We just weren’t in the mood for museums and after Las Vegas, New Mexico, we were happy enough just looking at the buildings rather than trying to discover their detailed history. 

Sign on the Palace of the Governors

So here are some photos of the things we saw.

Palace of the Governors

There were a lot of museums, especially art museums.

New Mexico Museum of Art

AIAI Museum of Contemporary Native Arts

Georgia O’Keeffe Museum

And Churches sometimes with its own art. 

The Cathedral Basilica of St. Francis is the first photo of this post.

The Entrance to the Cathedral Basilica of St. Francis

There are two statues to St Francis 

One statue of St. Francis

Statue by the front of Cathedral Basilica of St. Francis

In contrast to all of the “Santa Fe Style” (Pueblo Revival) buildings is the architecture is this church. 

Loretto Chapel

Parking was limited to two hours. That turned out to be the perfect amount of time for us. 

We got back to our campsite in the late afternoon.  Jon finished with the repairs to the Fuso. I dealt with the laundry, dinner and blog. 

We headed out to Bandelier National Monument in the morning. 


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Day 8 – From Snow to Las Vegas! (new mexico)

April 30

This post is about our drive out of the snow after camping in the post office parking lot in Solano, NM.

Plus our visit to Las Vegas, New Mexico later that day.

Las Vegas, NM

We didn’t have any trouble getting out of the parking lot in the morning. The plows had been at it overnight and you could actually see the pavement at times. The most significant thing is that the snow and extreme winds had stopped. 

We drove up to the turn off for the Mills Canyon Rim Campground. We would not have been able to make it to the campground even if we had continued last night.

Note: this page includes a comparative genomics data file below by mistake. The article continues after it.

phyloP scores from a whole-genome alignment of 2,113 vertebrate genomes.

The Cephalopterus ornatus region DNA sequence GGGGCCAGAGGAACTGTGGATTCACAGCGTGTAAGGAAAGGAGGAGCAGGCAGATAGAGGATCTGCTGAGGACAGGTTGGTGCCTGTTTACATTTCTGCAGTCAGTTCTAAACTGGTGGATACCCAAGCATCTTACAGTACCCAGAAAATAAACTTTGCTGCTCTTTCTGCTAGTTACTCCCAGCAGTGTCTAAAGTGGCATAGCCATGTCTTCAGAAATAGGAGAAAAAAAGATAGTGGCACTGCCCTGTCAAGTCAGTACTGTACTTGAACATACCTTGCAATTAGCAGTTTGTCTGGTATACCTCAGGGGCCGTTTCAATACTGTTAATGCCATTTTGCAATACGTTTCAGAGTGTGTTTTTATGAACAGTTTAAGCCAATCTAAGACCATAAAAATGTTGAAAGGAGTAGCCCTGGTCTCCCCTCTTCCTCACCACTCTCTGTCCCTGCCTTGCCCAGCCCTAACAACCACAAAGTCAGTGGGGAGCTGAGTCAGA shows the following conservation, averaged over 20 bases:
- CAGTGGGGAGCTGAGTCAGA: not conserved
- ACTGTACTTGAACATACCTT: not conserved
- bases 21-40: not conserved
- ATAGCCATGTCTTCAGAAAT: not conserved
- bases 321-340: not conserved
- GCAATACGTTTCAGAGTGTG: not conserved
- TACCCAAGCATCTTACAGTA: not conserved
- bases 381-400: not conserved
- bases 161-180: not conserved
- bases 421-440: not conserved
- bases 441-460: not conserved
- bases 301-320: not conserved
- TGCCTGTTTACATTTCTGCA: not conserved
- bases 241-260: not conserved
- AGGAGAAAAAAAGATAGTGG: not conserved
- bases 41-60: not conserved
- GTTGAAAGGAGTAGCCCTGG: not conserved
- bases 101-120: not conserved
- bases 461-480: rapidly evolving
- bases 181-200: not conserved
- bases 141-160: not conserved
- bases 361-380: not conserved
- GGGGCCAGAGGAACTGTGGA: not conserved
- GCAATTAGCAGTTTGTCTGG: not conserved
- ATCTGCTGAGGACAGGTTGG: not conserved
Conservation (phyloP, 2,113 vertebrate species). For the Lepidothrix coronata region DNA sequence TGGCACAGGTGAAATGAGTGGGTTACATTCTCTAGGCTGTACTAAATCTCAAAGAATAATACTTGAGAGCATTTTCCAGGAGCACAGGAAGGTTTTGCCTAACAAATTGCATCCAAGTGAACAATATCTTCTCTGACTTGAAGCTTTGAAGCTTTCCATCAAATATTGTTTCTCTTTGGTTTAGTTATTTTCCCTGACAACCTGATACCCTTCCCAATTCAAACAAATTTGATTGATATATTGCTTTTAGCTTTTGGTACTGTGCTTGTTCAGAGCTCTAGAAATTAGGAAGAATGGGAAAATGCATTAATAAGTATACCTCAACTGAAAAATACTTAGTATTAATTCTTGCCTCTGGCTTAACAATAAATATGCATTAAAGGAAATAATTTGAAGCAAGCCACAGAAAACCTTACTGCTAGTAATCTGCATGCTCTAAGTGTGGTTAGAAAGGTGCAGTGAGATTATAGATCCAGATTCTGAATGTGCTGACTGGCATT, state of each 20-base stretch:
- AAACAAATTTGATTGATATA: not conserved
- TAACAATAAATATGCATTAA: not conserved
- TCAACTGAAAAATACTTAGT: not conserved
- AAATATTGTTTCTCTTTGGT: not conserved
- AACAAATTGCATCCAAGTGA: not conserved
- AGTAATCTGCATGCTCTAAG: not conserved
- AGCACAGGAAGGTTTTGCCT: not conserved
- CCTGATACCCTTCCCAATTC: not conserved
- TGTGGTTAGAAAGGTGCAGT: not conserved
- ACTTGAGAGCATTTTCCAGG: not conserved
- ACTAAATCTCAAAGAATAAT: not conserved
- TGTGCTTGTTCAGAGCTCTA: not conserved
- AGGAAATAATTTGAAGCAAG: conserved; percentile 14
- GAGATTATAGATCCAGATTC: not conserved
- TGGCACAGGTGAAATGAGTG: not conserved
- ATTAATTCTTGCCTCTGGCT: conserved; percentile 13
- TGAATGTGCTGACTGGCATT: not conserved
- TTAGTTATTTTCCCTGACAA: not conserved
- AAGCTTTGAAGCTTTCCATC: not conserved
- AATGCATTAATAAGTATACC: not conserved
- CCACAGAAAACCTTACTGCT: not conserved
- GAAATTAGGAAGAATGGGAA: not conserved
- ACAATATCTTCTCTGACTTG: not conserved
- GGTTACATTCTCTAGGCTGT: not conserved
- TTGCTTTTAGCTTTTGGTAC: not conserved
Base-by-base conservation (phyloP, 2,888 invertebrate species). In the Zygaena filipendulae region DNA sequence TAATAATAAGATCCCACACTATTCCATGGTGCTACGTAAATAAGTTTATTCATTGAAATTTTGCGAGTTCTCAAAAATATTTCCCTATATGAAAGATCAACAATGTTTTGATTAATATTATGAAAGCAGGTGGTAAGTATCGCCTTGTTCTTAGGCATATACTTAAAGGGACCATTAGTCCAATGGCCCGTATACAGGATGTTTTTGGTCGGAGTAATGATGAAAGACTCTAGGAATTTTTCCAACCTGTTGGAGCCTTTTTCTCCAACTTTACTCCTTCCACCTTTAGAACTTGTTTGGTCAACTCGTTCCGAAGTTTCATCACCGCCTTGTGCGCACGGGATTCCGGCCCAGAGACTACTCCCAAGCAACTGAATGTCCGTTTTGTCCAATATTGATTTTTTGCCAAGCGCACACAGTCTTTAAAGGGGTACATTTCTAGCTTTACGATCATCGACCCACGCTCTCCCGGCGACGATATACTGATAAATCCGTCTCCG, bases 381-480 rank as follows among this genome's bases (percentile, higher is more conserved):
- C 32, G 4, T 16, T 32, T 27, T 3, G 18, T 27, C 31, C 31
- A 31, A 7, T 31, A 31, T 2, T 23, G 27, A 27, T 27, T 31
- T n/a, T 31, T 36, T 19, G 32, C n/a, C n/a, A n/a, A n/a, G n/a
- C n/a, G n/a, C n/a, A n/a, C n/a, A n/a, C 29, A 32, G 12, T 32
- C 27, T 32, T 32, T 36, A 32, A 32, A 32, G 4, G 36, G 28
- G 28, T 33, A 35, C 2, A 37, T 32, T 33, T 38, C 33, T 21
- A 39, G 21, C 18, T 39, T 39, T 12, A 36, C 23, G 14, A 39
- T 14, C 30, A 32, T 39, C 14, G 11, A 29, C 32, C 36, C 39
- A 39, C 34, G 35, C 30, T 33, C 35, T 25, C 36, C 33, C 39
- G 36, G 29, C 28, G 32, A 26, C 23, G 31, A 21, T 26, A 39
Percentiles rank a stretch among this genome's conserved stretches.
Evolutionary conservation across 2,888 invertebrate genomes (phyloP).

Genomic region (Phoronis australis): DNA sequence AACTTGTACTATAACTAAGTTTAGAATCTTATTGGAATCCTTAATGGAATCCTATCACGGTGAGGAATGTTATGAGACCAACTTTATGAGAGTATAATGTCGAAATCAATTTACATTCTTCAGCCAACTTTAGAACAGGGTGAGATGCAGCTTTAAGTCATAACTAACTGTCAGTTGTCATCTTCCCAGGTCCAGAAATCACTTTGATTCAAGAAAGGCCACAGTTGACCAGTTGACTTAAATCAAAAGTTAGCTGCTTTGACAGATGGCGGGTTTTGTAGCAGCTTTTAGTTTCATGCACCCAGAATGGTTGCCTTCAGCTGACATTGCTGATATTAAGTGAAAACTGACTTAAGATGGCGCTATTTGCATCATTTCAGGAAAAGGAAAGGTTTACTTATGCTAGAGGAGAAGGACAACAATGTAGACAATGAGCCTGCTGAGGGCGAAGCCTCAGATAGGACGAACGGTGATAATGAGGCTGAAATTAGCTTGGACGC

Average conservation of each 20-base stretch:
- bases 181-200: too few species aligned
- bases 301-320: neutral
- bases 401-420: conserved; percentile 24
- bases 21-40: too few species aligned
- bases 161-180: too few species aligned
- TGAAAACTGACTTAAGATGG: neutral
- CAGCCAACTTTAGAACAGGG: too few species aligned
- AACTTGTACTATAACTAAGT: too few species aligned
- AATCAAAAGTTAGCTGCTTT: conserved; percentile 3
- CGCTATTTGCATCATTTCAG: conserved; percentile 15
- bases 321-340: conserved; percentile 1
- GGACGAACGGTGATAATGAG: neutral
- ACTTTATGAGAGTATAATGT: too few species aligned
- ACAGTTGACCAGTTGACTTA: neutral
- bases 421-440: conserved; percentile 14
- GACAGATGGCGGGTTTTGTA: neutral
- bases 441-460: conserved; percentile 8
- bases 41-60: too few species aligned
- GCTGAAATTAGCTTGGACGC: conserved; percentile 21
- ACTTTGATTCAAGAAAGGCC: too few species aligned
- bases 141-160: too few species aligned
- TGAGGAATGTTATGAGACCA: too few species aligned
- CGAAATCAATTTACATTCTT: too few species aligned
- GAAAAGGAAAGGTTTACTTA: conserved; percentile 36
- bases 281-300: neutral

So we turned around and headed towards Las Vegas for more urbane adventures. The drive down Hwy 120 to Wagon Mound was really pretty. You decend into a canyon. The further down we were, the less snow we saw.

We headed to Las Vegas, NM. It was described as having great historic buildings. The town was visited by Coronado in 1541 and the Spanish settled the area in the 1790’s. The railway came in and settlers from the East came and built Victorian homes and buildings. So the area has an interesting combination of Spanish and Victorian architecture. There are about 900 listed historical buildings. 

There is a great article by the New York Times.

New York Times article

But it is from 2007. The area has gone downhill significantly since then.

We stopped at the Visitors Center.

Note the snow on top of the bushes and roof. 

The lady was very helpful. I am very glad to have gone there because we picked up the “Historic Trail Guide” pamphlet. It wasn’t what I expected for a guide about the historic Spanish mission and Victorian buildings. 


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Day 8 – SNOW! In New Mexico?

I’ve decided that breaking our blog into overnight sections makes more sense right now.

April 29

After a very windy, rainy and cold night outside, we headed to New Mexico. It started snowing even before we left Texas. It wasn’t a big deal at first, because the ground temperature was still pretty high, so the snow wasn’t sticking. Once we reached New Mexico, it started sticking to the fields and ground. The roads were still clear for a while, but that was changing quickly as we gained altitude.

On the CB, the truckers said that part of I-40 near Albuquerque was closed due to an accident related to the snow. We decided that lower altitudes would be better and most of the middle of New Mexico along I-40 is at high altitude. So we picked Mills Canyon Rim campground in the Kiowa National Grasslands to stop for the night.